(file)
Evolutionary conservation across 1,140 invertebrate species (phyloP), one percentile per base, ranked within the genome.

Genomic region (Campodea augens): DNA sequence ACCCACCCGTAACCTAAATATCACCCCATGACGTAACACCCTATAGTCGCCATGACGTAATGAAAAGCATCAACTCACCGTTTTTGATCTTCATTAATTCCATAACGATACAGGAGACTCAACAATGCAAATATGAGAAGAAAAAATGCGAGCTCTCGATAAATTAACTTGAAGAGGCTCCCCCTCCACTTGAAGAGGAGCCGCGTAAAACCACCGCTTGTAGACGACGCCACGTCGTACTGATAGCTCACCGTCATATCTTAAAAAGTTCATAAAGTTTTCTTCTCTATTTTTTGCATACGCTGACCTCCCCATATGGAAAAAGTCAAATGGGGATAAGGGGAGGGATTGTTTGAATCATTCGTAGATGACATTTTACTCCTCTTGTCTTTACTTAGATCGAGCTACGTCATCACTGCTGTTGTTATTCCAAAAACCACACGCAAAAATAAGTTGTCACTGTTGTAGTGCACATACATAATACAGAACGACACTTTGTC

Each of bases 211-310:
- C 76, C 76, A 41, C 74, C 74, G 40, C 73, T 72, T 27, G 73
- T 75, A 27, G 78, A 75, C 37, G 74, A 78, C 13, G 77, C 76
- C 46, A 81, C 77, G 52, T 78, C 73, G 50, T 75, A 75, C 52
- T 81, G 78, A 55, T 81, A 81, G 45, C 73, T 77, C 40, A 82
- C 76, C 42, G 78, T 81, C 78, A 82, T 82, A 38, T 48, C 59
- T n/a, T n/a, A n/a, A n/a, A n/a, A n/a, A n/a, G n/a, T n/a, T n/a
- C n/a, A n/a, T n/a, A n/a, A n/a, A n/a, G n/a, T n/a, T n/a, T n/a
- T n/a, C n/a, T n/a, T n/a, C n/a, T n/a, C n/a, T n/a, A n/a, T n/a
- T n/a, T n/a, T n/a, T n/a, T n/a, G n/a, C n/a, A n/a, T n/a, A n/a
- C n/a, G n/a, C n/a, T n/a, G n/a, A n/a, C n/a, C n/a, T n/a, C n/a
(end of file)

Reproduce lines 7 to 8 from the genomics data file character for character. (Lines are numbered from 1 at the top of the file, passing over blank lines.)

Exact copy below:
- T 81, G 78, A 55, T 81, A 81, G 45, C 73, T 77, C 40, A 82
- C 76, C 42, G 78, T 81, C 78, A 82, T 82, A 38, T 48, C 59